(6) But within these bounds – and they are quite considerable – the press has to be free to publish what it considers to be in the public interest. Publish and be damned, as my first boss Hugh Cudlipp so memorably said.
This is exactly the position under the Royal Charter which says, in terms, that the Board of a recognised self-regulator “should not have the power to prevent the publication of any material, at any time” (Schedule 3, Recognition Criterion 17) (And Cudlipp was quoting the Duke of Wellington, who wasn’t flying a flag for free speech but was dismissing a blackmailer.)
(7) “The current Royal Charter agreed by the three main parties with such approving noises from Hacked Off is a dangerous step too far. It enshrines the principle that Parliament has the right – however remotely – to vote for the first time on the regulation of the press. And that, to me, is a red line”.
His Lordship is, again, wrong. The Royal Charter grants no right to Parliament to vote on regulation of the press. Rather, the combination of the Enterprise and Regulatory Reform Act 2013 and the Charter provide that the Charter cannot be amended without a vote of two thirds of both Houses. This is to prevent the Government from interfering with the Charter without public debate. Parliament can already, at any time, vote (by simple majority) on regulation of the press – under our constitution it is sovereign.
(8) “My key objection is that it gives Parliament not just a voice but a say in the regulation of the press. Parliament gets a say by voting. Imagine if a vote on press regulation had been going through Parliament at the time the Telegraph was exposing the scandal of MPs expenses?”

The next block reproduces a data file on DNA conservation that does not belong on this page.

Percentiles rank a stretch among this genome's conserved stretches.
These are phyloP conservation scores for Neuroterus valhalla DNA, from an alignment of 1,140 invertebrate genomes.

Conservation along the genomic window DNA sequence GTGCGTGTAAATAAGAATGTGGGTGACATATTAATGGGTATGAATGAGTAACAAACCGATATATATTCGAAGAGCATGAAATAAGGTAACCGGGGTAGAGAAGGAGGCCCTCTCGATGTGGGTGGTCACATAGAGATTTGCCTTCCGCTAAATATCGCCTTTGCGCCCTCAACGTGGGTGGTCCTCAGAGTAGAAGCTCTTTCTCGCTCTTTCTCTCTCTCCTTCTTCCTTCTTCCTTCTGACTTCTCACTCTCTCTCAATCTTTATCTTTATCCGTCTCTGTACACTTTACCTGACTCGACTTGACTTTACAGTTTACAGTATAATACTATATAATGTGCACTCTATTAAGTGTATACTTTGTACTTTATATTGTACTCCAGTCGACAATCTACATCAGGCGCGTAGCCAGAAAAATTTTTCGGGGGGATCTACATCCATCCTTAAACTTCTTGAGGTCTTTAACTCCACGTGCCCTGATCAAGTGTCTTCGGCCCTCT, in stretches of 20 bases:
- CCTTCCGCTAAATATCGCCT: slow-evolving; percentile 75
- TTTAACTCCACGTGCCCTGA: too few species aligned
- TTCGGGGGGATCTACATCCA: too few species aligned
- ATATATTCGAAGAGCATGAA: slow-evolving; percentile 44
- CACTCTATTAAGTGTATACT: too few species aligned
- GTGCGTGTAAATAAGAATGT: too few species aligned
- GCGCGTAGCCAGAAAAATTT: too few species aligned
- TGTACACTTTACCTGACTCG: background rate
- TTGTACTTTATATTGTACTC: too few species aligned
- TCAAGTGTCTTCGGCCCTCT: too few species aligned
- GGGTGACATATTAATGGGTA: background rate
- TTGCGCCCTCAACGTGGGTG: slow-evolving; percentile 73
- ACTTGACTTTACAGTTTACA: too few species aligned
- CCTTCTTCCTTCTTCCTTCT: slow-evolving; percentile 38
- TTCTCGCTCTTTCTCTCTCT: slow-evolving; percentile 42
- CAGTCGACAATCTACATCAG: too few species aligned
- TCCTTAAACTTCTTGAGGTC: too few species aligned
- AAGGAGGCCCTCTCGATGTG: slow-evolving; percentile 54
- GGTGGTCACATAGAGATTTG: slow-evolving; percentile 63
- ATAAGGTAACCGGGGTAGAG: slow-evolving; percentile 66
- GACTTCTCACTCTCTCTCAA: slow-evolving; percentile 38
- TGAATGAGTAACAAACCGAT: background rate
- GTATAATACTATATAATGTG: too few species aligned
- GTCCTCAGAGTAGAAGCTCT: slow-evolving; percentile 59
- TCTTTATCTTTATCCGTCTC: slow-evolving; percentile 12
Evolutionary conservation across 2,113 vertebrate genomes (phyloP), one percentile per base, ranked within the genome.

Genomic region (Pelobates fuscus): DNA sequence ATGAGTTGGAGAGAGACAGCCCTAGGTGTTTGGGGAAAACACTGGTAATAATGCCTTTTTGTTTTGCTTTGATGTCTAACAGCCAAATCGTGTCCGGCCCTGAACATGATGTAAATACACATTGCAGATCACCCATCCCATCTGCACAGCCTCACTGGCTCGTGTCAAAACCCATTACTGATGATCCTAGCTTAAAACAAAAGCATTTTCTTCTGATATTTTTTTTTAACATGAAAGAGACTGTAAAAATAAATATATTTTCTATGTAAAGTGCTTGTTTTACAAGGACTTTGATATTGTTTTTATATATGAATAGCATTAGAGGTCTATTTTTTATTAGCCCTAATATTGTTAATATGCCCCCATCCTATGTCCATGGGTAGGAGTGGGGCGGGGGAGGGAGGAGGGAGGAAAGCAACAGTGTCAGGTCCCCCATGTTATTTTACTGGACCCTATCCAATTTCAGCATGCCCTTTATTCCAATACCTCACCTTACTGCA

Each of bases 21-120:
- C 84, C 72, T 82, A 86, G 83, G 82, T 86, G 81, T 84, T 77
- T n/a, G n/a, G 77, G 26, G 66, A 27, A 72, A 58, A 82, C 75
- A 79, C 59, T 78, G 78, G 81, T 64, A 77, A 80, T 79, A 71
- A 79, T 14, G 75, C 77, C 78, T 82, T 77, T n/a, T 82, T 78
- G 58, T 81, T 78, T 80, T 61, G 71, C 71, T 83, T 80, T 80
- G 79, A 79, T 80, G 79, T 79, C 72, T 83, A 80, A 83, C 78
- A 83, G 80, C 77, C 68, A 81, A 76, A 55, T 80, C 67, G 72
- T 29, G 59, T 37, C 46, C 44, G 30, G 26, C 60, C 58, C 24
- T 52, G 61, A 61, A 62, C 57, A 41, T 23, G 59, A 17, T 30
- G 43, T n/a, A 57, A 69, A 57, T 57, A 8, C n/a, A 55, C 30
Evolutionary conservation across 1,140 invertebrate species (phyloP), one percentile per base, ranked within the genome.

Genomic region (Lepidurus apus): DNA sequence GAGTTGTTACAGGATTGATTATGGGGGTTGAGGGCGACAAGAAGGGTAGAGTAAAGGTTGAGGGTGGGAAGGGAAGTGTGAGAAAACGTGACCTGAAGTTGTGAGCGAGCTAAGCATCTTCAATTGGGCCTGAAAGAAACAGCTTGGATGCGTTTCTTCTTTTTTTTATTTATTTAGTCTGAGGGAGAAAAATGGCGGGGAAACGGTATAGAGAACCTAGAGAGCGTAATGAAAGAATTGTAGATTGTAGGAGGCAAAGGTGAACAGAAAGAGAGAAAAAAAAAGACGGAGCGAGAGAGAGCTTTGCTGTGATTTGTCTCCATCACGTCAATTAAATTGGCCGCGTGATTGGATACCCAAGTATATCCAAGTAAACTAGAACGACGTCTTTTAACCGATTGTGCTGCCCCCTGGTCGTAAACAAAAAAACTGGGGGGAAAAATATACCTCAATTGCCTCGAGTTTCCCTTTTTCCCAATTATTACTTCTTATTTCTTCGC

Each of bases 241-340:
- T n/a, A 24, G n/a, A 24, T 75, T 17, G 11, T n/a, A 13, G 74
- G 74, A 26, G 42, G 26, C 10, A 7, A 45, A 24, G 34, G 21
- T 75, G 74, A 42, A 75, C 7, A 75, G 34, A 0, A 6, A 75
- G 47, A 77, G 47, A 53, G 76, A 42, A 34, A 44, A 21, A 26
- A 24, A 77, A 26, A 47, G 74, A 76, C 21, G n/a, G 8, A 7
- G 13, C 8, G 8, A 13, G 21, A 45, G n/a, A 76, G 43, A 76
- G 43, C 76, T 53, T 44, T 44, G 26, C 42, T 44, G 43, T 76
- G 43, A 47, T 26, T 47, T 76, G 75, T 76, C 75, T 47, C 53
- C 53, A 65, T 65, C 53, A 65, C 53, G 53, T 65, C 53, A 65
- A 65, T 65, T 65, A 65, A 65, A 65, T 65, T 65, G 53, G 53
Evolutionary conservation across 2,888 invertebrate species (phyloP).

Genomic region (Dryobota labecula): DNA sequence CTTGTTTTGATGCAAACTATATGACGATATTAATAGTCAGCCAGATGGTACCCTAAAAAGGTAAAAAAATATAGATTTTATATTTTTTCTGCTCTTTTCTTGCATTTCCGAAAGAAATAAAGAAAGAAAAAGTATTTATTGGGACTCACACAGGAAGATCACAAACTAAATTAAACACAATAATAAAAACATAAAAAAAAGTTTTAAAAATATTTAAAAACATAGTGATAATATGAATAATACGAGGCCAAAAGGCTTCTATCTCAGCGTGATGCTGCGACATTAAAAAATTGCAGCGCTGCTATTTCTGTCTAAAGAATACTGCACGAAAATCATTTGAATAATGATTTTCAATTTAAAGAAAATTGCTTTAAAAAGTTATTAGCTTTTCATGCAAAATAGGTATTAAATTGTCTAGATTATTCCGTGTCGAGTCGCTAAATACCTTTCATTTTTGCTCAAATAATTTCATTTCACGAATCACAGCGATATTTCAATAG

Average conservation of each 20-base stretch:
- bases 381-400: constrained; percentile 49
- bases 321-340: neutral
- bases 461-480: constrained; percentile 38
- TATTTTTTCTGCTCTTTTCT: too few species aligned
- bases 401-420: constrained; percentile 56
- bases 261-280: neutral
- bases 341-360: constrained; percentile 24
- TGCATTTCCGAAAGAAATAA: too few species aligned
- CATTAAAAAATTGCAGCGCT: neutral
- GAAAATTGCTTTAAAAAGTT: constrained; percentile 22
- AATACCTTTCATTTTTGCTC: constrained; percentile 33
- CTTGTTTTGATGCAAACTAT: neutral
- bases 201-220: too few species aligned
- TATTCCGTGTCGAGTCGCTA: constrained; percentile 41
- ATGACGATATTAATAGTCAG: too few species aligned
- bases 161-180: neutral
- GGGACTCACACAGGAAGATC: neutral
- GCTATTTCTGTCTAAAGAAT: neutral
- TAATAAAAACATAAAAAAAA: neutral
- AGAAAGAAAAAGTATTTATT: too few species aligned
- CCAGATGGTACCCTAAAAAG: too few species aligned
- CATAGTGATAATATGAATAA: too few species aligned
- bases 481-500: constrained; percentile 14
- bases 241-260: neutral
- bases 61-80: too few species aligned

This “key objection” is misconceived. The vote would only be on amending ‘recognition criteria’ in the Charter – it would have no impact on day to day regulator activity.
(9) “But as things now stand, Parliament will have more right to interfere in the editorial freedom of the press than it does in the editorial freedom of the BBC”.
This is entirely the wrong way round. Government can take over the BBC at any time. In contrast, the Royal Charter on Self-Regulation of the Press prevents the Government from making any change without Parliamentary approval and provides Parliament with no right whatever to interfere in the editorial freedom of the press.
(10) “The proponents of the government’s Royal Charter make much of the so-called “carrot” it offers to the press in the form of protection from exemplary damages for those who volunteer to sign up for ‘their’ charter. … However, many fine legal minds question whether this section of the Crime and Courts Act will stand up to the scrutiny of the courts.
I sought advice on this point from Lord Pannick QC, one of the country’s leading experts in this field. His opinion was unequivocal. I quote from his note to me:
“My view is that it is a breach of Article 10 of the European Convention on Human Rights to penalise by exemplary damages those newspapers who refuse to sign up to the official – Royal Charter – regulator.”
There is no “official Royal Charter regulator”. And most lawyers disagree with Lord Pannick on this point. But if he turns out to be right then exemplary damages awards – which only cover outrageous disregard of rights – will not be made.
In his speech Lord Grade then slips into the role of advocate – praising the virtues of IPSO, a body which even Conservative ministers believe does not comply with the recommendations of the Leveson Report. It is difficult to see how he can be both advocate and mediator.
At one point in his speech, Lord Grade said:
Honestly, I think there’s a lot of muddled thinking going on here.
He is right. Unfortunately, he is one of the muddled thinkers.